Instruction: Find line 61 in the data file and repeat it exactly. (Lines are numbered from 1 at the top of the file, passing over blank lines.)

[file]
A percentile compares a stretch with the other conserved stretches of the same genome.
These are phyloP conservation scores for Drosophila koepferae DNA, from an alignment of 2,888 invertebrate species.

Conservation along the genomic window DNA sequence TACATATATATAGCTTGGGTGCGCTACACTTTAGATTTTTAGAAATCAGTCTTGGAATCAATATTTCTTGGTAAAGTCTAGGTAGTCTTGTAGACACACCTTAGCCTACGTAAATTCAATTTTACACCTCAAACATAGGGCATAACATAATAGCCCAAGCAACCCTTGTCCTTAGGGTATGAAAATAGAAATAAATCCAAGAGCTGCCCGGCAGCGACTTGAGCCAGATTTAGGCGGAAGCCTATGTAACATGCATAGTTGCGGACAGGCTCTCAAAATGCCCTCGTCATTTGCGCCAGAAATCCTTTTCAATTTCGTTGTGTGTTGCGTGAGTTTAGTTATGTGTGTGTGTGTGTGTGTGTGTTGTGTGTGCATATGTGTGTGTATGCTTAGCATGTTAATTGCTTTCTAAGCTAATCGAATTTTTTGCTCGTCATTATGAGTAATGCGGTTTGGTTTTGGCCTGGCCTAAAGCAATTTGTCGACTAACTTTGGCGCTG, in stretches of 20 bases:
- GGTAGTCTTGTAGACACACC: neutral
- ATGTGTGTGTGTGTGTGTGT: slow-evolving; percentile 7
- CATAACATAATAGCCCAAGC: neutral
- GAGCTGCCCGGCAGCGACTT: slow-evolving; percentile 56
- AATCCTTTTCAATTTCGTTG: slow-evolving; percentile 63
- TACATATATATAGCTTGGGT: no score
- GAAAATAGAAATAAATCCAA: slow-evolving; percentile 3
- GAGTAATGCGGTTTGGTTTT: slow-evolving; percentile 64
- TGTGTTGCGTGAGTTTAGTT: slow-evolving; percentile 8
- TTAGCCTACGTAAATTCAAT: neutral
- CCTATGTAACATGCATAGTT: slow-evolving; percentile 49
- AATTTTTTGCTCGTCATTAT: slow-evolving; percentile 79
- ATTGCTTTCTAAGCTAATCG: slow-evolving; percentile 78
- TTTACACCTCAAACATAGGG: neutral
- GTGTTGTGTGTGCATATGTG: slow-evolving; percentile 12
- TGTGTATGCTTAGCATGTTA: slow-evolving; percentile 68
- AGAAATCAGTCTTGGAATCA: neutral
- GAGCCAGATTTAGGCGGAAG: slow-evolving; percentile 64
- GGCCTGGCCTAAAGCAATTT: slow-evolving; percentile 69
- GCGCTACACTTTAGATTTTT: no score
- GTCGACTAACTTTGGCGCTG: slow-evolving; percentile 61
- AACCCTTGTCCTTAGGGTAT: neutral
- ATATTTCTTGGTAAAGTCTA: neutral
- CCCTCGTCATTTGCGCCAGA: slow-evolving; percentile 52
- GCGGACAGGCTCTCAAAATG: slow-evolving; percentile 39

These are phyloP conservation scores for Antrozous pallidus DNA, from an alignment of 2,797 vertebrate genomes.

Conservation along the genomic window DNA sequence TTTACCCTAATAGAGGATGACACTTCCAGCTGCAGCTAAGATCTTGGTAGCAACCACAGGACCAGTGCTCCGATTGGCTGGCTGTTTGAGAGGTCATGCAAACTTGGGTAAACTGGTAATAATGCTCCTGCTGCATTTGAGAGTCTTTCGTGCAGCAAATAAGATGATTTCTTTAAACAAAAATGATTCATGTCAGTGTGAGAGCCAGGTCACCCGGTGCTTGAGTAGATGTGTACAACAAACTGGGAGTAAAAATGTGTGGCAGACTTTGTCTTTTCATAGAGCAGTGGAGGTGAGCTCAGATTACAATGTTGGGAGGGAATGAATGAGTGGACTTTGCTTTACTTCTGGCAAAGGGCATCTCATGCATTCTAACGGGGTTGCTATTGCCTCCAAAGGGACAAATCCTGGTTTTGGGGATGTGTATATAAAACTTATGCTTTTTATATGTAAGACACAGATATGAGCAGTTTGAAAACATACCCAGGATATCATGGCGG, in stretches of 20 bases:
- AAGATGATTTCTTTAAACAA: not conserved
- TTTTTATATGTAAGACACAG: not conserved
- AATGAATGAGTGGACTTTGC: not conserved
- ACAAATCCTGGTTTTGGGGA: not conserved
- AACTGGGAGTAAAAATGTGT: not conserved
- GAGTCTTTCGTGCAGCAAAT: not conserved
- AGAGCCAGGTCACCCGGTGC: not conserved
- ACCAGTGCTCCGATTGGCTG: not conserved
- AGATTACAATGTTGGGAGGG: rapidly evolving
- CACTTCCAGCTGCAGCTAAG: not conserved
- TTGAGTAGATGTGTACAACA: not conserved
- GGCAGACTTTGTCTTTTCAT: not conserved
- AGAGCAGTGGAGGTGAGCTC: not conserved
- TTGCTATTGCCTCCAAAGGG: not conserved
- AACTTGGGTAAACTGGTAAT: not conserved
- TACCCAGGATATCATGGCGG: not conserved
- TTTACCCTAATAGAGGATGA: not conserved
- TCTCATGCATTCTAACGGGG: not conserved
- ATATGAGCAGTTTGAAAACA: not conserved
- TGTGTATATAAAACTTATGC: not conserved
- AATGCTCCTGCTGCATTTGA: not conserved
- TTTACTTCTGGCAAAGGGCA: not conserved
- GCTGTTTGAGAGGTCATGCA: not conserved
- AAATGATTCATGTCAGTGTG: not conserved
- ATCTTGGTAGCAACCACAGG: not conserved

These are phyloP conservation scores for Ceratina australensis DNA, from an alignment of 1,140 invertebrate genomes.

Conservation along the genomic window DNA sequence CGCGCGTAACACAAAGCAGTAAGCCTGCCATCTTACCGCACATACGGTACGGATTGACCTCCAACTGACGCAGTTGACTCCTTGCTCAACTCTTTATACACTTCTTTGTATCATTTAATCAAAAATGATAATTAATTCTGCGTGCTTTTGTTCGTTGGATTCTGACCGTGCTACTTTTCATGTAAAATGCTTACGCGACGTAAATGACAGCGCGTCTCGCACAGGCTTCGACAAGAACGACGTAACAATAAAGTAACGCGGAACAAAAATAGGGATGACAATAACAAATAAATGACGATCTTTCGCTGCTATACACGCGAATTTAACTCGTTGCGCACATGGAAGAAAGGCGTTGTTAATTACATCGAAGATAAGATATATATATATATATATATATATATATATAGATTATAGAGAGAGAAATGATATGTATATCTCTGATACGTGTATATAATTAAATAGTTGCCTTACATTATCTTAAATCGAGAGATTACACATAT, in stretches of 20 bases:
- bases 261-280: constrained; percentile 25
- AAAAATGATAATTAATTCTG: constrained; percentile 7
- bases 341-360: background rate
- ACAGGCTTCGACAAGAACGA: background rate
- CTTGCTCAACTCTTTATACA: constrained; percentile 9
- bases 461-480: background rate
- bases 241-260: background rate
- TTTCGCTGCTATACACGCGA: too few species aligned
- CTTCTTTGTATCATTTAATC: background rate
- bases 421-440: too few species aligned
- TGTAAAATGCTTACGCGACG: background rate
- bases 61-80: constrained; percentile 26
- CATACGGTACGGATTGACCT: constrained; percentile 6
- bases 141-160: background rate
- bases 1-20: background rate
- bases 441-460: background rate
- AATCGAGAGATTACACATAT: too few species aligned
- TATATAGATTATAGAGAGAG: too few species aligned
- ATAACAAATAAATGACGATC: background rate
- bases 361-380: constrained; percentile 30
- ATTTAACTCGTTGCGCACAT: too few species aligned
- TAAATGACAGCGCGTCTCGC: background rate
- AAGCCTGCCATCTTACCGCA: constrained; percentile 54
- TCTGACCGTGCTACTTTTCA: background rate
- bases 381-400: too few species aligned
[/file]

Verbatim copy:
- ACAGGCTTCGACAAGAACGA: background rate